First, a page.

Archer co-founder launches versatile humanoid robot TechCrunch

The quest to build the perfect humanoid robot is heating up, as Figure – a startup currently operating in stealth mode – is developing a versatile bipedal robot it plans to pilot in 2024. Speaking on condition of anonymity, a source close company recently confirmed operations, funding, high profile hires and elements of its overall startup roadmap.

TechCrunch has also seen a pitch deck that gives more details on the figure plans, including a preview of renders of the robot it is working to develop. Currently, the Bay Area startup’s efforts most closely match those detailed by Elon Musk with Tesla’s upcoming Optimus robot. It’s effectively something of a holy grail among roboticists, a humanoid robot that could perform many daily tasks, from manual labor to caring for the elderly. It’s also an almost impossible target.

As a species, we tend to gravitate toward things that look like us. Bipedal robots are much easier to throw – which is a big part of why they dominate science fiction so much. Historically, however, most robots have determined that purpose-built robots are the path of least resistance. The best form factor for a specific job is the rule of thumb, and more often than not it doesn’t involve recreating the human form in its entirety. This is – among other factors ($$$) – why a vacuum cleaner shaped like a hockey puck is the most popular consumer robot to date.

So why are so many people trying to build the perfect humanoid robot in 2022? Boston Dynamics has featured Atlas parkour moves for several years now. Xiaomi paraded a bipedal robot called CyberOne on stage at a recent event, following in the footsteps of companies like Toyota. Tesla’s Optimus is perhaps the most notable of recent vintage – which, after a Spandex-suited knockoff, is set to appear in public later this month.

When I spoke with the team behind NASA’s humanoid robot a few years ago, they suggested a simple premise. We built our buildings and cities for humans, so something that looks and moves like us would be best equipped to navigate them.

That’s the philosophy behind Figure, the brainchild of Brett Adcock, founder of the Vettery Hiring Marketplace and, more recently, Archer. The first was acquired by Swiss recruiting firm The Adecco Group for $100 million in 2018. The second builds an eVTOL. United Airlines recently put down a $10 million deposit to buy 100 flying taxis.

But Figure hopes to succeed where countless extremely well-funded and intelligent people have failed. Along with filling the CEO role, Adcock is also launching the Bay Area-based company with $100 million in funding to get things started.

That money was partly used to hire key names including researcher Jerry Pratt as CTO, former Boston Dynamics/Apple/Arrival engineer Michael Rose and Google/Boston Dynamics roboticist Gabe Nelson as scientist chief. Additional hires from Apple, Tesla, Google X and the Toyota Research Institute round out a workforce of around 30 people (with more hires on the way).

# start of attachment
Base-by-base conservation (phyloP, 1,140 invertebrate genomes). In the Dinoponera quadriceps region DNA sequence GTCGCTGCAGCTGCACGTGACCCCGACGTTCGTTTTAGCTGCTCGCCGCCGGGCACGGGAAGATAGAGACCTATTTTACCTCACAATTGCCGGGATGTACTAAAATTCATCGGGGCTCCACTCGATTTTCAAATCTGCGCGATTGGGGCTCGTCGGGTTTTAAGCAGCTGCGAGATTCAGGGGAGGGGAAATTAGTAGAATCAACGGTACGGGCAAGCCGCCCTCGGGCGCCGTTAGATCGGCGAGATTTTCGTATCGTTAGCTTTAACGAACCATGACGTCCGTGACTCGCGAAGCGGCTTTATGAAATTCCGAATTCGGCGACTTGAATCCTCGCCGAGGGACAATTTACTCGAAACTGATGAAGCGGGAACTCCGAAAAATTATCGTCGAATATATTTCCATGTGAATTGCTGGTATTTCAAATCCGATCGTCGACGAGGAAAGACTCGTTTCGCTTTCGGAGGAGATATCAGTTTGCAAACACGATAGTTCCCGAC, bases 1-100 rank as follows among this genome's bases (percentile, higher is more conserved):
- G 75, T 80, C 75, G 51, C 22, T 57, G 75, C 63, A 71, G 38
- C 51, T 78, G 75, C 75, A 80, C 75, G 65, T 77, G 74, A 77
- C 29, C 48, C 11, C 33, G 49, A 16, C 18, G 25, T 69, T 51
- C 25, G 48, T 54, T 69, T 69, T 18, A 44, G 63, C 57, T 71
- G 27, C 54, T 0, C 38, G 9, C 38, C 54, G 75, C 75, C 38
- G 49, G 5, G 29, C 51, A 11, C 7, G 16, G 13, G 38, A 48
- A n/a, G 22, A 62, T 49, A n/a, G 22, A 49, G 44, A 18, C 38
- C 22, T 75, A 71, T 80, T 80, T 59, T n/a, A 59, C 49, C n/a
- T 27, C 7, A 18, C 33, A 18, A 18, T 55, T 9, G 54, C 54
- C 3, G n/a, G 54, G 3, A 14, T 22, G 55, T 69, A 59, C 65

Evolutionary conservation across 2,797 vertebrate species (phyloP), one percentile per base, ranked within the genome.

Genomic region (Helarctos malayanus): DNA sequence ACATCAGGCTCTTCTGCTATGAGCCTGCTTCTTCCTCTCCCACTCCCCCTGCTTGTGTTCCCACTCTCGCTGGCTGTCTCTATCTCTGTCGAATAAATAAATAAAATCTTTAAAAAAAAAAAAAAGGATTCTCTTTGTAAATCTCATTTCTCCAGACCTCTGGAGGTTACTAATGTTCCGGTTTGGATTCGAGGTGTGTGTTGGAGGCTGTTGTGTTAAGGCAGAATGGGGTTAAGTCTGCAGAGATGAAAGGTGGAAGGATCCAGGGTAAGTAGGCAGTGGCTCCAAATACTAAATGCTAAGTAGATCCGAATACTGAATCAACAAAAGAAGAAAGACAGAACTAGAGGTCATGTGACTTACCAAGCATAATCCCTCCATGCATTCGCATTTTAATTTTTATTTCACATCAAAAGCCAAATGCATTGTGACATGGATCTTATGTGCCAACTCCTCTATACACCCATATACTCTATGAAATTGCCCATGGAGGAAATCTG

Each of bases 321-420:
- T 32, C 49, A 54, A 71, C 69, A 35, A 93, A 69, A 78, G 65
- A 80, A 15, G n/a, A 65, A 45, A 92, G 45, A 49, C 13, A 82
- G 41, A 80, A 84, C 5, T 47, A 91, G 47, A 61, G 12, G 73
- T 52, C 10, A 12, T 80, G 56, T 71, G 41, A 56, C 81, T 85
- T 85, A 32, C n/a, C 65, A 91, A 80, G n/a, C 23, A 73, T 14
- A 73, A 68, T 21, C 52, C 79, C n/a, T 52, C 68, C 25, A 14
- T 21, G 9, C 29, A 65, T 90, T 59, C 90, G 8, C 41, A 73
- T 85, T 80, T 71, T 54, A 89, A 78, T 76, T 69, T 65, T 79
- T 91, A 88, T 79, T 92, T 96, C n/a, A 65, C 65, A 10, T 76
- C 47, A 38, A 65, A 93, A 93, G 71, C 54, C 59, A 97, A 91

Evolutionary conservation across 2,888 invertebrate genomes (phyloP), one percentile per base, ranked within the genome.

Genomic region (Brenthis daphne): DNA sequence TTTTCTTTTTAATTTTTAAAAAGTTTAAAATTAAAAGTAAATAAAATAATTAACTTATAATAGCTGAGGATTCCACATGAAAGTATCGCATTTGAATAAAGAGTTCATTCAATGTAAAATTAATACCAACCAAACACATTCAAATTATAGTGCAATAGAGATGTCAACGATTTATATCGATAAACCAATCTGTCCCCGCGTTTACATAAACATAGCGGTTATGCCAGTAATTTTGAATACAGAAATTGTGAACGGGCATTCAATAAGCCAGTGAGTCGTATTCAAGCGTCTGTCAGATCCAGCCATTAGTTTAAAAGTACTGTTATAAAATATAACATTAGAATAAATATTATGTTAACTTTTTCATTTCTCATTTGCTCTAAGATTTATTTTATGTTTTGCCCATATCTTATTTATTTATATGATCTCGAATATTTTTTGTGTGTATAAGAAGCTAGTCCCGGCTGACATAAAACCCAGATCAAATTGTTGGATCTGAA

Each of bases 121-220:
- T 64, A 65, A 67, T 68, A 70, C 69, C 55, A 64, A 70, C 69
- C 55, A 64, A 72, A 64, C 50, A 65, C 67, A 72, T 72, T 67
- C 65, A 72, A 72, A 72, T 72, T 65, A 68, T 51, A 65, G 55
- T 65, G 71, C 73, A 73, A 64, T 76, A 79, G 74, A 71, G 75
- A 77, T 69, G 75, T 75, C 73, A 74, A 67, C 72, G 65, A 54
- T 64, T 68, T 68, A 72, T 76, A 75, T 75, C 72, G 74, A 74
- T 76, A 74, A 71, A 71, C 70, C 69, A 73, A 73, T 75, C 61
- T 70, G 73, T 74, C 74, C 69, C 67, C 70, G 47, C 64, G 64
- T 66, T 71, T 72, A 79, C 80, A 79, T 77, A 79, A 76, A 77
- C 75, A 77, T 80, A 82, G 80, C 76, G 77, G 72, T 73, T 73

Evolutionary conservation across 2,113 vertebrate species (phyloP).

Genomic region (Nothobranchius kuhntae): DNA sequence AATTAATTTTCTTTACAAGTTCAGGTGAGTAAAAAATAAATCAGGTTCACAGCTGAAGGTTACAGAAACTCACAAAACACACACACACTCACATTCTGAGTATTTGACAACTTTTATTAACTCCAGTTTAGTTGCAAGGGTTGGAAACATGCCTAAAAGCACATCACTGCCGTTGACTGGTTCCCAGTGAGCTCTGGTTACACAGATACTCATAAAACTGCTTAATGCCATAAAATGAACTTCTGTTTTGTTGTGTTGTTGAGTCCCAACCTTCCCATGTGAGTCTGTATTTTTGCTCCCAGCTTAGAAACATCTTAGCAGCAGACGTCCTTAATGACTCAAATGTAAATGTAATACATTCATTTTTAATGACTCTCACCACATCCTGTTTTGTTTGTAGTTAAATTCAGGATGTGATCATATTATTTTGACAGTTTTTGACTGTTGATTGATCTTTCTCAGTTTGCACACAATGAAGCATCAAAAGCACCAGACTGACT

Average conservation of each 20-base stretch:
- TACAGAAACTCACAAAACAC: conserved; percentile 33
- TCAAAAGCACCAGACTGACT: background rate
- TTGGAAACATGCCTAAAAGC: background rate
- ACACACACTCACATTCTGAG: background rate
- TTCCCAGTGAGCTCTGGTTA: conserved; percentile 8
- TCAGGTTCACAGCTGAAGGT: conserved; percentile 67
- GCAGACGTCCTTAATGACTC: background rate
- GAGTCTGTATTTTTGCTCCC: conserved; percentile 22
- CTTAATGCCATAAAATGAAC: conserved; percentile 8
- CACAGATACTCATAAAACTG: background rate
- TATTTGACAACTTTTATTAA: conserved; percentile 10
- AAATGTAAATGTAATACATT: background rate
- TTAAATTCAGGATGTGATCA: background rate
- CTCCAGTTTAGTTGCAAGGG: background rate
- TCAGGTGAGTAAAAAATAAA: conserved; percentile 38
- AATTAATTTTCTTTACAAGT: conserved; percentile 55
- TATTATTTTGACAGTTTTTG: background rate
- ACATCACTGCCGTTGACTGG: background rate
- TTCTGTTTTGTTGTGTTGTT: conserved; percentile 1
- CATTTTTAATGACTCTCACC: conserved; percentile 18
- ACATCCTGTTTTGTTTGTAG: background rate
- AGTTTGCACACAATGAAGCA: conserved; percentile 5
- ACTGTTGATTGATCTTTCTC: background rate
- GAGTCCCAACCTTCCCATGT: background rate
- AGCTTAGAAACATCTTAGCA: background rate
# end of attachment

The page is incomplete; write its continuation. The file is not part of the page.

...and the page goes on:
TechCrunch has viewed renderings of an early version of the robot. The system seems more in line with the robot that Telsa is developing, rather than Boston Dynamics’ massive Atlas. The smaller, slimmer frame (human-sized, but on the shorter side) would be electric, rather than the hydraulics that power other robotic systems. It’s an ambitious project, and will likely take several years to get off the ground from a company that was only founded earlier this year. Admittedly, Figure has one of the most formidable recruiting teams I’ve seen from a young robotics startup, as well as the funding to get things started.

Given the scope of the product, however, the company has additional seed funding. Figure seeks to take as much of a comprehensive approach to developing hardware and software in-house as possible. It’s work that will likely come with a wave of patent applications over the next few years.

Some aspects of the work, including battery and SLAM navigation, are transferable from the autonomous vehicle category, hence the hiring of the non-robotics division of Lucid and Tesla. The company is also expected to significantly expand its AI team.

Figure will be aiming for a prototype reveal in 2023 (I anticipate that means going out of stealth late this year or early next year), with piloting beginning in limited quantities the following year. These applications will relate to warehouse work, retail, etc. While it seems likely that early iterations of the product could cost upwards of $100,000, scaling the product could bring it down to around a third of that amount. That’s still a high number (especially for non-industrial use) – as such, it looks like the company will adopt a robotics-as-a-service (RaaS) rental model to make the system more accessible over the course of of the robot’s potential decade. long life.

The company recently registered Figure.ai, which currently features the bespectacled disembodied head of a cat floating in space, while firing lasers out of its eyes. Not much to do there.

The figure did not offer comment on the robot or the chat. We’ll be sure to keep updating the story as we learn more.

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